Johnson & Johnson is the only COVID-19 vaccine approved in the United States that is only one dose. Initially, it was hailed for its ability to take effect quickly, but soon ran into concerns that it led to a rare blood clot disorder and a neurological disease called Guillain-Barre syndrome. It is now facing criticism that it is less effective than rival brands.

Only about 15 million Americans received the Johnson & Johnson vaccine out of 188 million Americans who are fully vaccinated.

In other developments Friday, the U.S. Centers for Disease Control and Prevention said it would accept mixed-dose coronavirus vaccines from international travelers. It has said it would allow travelers to have received any vaccine authorized for use by the FDA or the World Health Organization.

Earlier in the day, the White House said it would lift COVID-19 travel restrictions for international travelers who are fully vaccinated on Nov. 8.

In France, health officials ended a policy Friday of allowing free COVID-19 tests for everyone in an effort to persuade people to get vaccinated. Now, only those who have been vaccinated, who have a prescription from a doctor, or minors will be allowed to take free tests while others will have to pay.

Health ministry data Friday showed COVID-19 cases are on the rise in the country, with 6,099 new cases up from last Friday’s 4,470 cases.

South Africa said Friday it would start vaccinating children between the ages of 12 and 17 next week using the Pfizer-BioNTech vaccine. The government is trying to meet a goal of vaccinating 70% of the adult population by December.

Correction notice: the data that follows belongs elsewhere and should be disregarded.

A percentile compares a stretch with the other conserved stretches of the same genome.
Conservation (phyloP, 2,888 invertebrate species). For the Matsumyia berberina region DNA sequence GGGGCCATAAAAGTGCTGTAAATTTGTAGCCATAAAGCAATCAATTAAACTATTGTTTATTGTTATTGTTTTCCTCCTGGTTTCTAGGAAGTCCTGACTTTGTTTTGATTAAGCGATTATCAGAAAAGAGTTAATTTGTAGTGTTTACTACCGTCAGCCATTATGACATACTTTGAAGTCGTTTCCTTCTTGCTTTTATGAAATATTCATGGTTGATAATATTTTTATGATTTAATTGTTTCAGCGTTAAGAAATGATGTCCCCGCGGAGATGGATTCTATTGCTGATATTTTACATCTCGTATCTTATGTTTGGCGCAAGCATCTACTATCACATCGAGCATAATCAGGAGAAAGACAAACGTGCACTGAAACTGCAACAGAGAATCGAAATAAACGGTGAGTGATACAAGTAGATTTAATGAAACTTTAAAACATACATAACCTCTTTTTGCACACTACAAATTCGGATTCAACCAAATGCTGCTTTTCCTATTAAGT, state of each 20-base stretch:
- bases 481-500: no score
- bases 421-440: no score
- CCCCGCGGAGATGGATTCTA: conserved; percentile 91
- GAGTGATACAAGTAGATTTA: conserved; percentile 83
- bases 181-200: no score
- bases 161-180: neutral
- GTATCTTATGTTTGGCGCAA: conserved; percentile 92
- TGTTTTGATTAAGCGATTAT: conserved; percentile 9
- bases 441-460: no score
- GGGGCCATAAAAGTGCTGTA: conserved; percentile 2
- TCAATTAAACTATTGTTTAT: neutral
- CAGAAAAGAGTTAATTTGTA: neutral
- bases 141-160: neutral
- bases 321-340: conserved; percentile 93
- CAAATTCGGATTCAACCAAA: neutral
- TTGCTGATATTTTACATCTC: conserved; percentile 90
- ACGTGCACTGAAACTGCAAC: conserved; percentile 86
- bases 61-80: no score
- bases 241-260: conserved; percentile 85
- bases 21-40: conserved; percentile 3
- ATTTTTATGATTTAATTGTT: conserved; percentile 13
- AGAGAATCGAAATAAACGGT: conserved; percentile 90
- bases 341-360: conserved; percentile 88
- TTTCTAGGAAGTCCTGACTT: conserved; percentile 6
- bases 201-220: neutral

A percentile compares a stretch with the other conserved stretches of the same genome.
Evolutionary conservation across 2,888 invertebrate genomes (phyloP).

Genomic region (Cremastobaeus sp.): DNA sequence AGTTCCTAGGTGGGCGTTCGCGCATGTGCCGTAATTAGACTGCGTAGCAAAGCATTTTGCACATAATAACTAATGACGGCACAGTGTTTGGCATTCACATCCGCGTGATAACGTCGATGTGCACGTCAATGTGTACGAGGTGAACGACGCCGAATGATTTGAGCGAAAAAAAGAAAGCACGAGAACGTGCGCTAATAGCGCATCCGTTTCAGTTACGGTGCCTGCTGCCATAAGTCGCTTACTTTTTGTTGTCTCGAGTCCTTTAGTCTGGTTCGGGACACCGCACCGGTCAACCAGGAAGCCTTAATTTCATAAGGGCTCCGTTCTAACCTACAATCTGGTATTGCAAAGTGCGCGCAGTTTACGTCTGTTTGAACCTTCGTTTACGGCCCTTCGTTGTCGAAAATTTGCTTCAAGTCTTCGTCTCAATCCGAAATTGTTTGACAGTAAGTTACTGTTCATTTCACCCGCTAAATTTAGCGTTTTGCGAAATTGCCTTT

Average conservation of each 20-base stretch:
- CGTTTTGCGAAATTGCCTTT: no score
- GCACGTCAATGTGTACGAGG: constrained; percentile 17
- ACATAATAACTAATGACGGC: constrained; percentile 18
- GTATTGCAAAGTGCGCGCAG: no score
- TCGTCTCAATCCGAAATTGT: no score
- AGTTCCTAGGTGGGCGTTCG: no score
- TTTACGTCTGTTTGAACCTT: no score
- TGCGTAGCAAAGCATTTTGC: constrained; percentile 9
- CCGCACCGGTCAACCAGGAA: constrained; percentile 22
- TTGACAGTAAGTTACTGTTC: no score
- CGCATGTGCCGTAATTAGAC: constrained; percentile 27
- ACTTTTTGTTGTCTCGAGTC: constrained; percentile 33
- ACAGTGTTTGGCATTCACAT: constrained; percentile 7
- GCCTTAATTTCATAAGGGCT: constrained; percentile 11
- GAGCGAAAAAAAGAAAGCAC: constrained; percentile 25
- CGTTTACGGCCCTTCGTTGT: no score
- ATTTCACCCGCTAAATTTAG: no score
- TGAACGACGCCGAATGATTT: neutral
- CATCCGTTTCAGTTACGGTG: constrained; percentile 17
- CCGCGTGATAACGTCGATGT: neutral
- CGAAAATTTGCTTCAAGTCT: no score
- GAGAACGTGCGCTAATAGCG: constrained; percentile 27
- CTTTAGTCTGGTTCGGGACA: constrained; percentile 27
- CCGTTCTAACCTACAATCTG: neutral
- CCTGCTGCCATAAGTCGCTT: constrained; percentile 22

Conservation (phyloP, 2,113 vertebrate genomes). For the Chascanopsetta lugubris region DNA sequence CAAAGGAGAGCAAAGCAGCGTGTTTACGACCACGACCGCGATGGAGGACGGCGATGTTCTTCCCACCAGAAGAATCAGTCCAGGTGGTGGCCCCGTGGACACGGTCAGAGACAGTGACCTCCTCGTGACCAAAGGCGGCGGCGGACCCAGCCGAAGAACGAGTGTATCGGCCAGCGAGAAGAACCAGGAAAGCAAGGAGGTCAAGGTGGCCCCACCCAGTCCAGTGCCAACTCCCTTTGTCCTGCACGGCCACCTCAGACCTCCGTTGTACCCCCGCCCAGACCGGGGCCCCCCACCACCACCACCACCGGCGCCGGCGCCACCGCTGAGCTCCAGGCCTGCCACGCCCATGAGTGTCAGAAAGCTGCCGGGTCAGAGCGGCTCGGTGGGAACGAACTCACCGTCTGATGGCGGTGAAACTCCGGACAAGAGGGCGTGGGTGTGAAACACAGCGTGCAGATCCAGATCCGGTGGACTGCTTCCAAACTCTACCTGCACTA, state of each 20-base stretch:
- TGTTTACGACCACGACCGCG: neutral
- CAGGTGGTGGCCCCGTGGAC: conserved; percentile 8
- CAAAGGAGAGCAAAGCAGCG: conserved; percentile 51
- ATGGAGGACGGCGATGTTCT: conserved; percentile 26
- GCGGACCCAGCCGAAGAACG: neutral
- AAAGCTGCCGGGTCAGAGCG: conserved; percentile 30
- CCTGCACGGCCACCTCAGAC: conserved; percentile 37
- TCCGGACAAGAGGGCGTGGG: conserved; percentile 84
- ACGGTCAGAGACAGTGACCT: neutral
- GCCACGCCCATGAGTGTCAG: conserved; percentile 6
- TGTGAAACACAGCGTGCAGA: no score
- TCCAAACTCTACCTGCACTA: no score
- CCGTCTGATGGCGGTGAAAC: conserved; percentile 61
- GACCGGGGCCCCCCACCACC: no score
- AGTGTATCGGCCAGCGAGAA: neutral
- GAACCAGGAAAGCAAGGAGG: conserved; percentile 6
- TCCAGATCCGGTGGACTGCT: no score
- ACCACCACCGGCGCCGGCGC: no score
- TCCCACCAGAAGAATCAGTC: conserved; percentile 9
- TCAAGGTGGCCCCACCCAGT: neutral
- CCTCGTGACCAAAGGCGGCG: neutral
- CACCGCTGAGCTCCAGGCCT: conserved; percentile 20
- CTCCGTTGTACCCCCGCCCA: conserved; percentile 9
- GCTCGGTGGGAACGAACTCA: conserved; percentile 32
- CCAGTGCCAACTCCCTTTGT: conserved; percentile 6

Pfizer and its partner BioNTech said Friday they have submitted data to the European Union’s regulatory agency to approve their coronavirus vaccine for children ages 5-11. The companies have already taken a similar step with U.S. regulators.

In Italy, officials made health passes mandatory for all workers Friday. The passes must show proof of vaccination, a negative test or recent recovery from infection in order to work.

Scattered demonstrations were held across the country to protest the new rules, including 6,000 protesters in the northeastern port of Trieste.

And in Russia, the coronavirus task force said the daily number of new coronavirus infections and deaths surged to another record Friday. It reported 32,196 new confirmed coronavirus cases and 999 deaths in the previous 24 hours. 

 

 

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Recent studies indicate Canada’s decision to extend the interval between the first and second doses of COVID-19 vaccines can actually lead to increased resistance to the virus. It also finds mixing the brand and type of doses gives better protection.

The decision by Canadian authorities to immunize as many people as possible with any available dose of COVID-19 vaccine, then extending the time until administering the second dose, appears to be paying off.

Recent data compiled by the British Columbia Centre for Disease Control and the Quebec National Institute of Public Health also show the strategy of using the first available vaccine for a second dose, even if not the same brand as the first, actually increased effectiveness and saved lives.

Pfizer, Moderna and AstraZeneca all recommend 21-28 days between the two shots. Canada’s experience suggests protection is even stronger after a six-week interval.